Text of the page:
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It is really a matter of combinations. Potential energy is a feature of a system, so between two particles there is one potential energy. The summation however, will cadd the potential energy between two particles twice (e.g., $q_1\phi(\mathbf{r}_2)$ and $q_2\phi(\mathbf{r}_1)$). Hence, the one half term has to be introduced so that the potential energy of ...


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When you ask questions about things "in the limit", the answer is almost always "It depends". In this case, the answer is "it depends". The equation $Q=CV$ assumes linear behavior of the capacitor - in reality the dielectric of most capacitors has hysteresis as well as a nonlinear component, so as you increase the voltage, the capacitance will change. This ...


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If the shell and its charge distribution are spherically symmetric and static, and if electric field lines begin and end on charges, then we know that any electric field that might be present inside the shell must be directed radially (in or out). From there, a simple application of Gauss's law, using a spherical surface centered on the center of the shell ...


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you can draw feynman digrams and then calculate scattering amplitudes and it is in the non relativistic limit is proportinal to potential.so if the potential is positive it means they repel. this sort of claculation is done in peskin book and A.Zee book.in peskin book page no 125. this is the most rigorous work to prove gravity is always attractive. by ...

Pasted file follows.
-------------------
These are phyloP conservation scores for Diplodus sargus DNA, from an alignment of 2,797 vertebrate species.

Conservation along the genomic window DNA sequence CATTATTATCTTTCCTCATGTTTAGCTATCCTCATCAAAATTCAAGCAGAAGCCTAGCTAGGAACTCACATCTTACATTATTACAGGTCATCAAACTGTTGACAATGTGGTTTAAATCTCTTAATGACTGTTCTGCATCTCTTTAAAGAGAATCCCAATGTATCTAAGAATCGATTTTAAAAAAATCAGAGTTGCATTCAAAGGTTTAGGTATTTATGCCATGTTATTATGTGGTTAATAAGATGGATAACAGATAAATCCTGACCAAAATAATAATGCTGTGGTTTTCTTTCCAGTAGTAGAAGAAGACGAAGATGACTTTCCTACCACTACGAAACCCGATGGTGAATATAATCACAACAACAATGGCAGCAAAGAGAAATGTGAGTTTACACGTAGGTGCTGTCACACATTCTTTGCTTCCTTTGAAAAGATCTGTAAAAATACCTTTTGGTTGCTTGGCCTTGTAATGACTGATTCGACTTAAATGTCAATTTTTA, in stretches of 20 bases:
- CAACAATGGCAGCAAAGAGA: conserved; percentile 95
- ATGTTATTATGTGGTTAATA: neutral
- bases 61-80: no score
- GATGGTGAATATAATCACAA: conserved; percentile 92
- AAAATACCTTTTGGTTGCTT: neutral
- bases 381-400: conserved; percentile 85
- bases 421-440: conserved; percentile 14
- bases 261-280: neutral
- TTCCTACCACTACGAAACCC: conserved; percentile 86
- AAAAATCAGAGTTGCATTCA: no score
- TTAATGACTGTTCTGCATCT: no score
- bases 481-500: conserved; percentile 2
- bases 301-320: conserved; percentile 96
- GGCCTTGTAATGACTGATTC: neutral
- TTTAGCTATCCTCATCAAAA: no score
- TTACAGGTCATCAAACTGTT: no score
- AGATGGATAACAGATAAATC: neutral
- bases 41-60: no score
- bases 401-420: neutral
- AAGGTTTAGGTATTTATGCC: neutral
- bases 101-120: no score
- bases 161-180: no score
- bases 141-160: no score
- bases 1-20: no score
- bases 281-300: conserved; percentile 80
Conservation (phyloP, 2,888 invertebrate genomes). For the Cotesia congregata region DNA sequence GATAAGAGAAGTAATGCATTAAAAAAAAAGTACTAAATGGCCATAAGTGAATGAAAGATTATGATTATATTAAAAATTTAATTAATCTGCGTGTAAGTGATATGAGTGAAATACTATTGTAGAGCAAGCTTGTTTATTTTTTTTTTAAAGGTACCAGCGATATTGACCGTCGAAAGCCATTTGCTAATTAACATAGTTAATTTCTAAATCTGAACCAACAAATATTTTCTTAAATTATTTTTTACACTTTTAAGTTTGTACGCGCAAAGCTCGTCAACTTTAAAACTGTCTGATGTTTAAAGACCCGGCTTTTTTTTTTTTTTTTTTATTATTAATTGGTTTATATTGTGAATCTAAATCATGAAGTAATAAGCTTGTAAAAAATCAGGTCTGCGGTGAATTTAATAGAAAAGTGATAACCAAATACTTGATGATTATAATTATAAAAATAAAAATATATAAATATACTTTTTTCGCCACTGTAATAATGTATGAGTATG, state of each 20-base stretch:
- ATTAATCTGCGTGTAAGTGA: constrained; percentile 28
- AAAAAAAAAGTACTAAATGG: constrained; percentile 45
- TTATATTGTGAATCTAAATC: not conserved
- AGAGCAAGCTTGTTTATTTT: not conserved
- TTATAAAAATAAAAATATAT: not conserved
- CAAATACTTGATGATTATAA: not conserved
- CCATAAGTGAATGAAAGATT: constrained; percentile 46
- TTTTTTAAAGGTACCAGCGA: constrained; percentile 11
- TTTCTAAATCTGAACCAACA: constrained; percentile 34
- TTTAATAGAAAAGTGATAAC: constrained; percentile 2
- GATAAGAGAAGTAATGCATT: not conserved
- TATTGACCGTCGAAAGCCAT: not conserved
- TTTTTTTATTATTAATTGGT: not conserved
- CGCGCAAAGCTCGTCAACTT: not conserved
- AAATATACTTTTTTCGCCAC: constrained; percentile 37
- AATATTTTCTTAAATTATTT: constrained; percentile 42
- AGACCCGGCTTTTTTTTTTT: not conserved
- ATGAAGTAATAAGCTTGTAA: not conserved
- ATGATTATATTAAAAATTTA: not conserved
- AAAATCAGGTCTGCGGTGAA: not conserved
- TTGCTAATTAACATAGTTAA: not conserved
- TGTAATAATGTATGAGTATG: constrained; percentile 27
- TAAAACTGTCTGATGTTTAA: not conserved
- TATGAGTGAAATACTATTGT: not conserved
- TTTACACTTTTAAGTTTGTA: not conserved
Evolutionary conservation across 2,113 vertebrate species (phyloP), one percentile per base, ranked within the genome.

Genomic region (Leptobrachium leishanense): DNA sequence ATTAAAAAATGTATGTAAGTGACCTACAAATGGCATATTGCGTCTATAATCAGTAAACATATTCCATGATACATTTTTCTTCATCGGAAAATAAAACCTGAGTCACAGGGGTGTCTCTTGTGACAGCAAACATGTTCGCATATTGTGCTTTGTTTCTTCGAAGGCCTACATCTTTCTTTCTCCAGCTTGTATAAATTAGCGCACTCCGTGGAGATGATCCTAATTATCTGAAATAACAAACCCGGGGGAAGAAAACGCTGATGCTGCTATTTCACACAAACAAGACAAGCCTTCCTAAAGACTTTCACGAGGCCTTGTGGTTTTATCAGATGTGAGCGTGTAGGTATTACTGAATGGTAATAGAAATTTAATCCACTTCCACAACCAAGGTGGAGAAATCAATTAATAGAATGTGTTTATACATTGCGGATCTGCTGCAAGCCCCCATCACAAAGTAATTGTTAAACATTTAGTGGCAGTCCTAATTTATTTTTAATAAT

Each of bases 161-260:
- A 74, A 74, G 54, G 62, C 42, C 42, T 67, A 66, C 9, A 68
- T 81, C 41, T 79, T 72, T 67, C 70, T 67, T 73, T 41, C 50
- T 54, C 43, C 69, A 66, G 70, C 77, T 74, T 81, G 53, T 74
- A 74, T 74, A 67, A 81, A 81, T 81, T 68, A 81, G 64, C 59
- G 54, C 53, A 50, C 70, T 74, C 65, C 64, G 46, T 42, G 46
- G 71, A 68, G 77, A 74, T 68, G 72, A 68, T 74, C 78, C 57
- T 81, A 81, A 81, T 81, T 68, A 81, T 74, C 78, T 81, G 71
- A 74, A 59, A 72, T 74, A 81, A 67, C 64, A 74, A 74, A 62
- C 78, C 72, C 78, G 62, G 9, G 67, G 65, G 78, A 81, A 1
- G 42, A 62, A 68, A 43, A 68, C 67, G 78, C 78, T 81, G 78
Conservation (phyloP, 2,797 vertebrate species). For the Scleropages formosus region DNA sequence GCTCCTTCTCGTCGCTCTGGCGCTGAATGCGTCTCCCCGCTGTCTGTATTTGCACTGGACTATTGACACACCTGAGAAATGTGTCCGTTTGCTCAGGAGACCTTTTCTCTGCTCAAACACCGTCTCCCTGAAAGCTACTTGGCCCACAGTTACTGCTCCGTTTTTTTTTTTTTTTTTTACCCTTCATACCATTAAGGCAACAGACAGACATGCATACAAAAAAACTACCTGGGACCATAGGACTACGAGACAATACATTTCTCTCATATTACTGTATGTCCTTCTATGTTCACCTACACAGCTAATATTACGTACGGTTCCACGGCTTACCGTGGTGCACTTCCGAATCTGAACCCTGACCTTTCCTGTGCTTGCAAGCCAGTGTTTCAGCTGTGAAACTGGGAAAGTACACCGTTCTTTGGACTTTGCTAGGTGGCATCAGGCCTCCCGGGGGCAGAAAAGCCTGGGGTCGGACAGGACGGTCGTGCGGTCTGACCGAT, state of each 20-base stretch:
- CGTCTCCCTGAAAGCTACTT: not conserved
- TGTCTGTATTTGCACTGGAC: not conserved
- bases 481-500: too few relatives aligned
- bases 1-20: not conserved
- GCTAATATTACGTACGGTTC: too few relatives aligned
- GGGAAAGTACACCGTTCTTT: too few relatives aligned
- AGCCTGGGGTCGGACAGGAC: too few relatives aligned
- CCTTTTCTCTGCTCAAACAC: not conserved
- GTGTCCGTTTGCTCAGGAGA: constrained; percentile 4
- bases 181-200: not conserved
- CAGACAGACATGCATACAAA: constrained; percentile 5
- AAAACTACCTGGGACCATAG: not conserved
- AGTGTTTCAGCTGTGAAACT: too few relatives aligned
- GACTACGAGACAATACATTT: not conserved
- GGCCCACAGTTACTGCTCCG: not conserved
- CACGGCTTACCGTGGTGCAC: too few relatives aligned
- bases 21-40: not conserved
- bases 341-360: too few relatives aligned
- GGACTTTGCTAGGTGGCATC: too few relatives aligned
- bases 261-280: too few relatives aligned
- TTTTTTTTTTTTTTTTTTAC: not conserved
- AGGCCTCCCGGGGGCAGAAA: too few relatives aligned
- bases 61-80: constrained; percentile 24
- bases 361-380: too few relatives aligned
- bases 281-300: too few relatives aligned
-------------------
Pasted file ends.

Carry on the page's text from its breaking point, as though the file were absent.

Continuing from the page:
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(i) Roger Shawyer Shawyer's output seems to be mostly available on emdrive.com. Among the theoretical explanations he provides there are A Note on the Principles of EmDrive force measurement Principle of Operation Theory paper None of these appear to be peer-reviewed. (ii) NWPU group Applying Method of Reference 2 to Effectively Calculating ...


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Definition of potential difference is the amount of work per unit charge to move a charged particle from one place to the another place. The potential difference between point $a$ and point $b$ is as below, $$ V_a - V_b = - \int_{\mathbf{r}_b}^{\mathbf{r}_a} \mathbf{E}\cdot \mathrm{d}\mathbf{r}.$$ What we call as potential with $V=\frac{kQ}{r}$ is the amount ...


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You are right in stating that potential and hence potential differences are dependent on field. The relation in fact is $\mathbf{E} = -\nabla V$ Hence, as we can see, if $E$ = 0, then $\nabla V$ is in fact constant, not $V$. Now, to compute the potential, we can rely on coloumb's formula, taking $V$ at infinity t be zero, for a differential ...


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The inductance of a coaxial cable does depend on the number of coils. But in addition to that, a coaxial cable will have a nonzero inductance even if it is perfectly straight, because there is a magnetic field inside the cable whenever it is carrying current, and this takes energy to set up, so you cannot instantaneously increase the current from zero to $I$ ...


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Magnetic and electric fields can transform into each other under Lorentz transformations. One mans magnetic field can become other mans electric field. Like space-time coordinates transform under Lorentz transformations, so do the EM fields.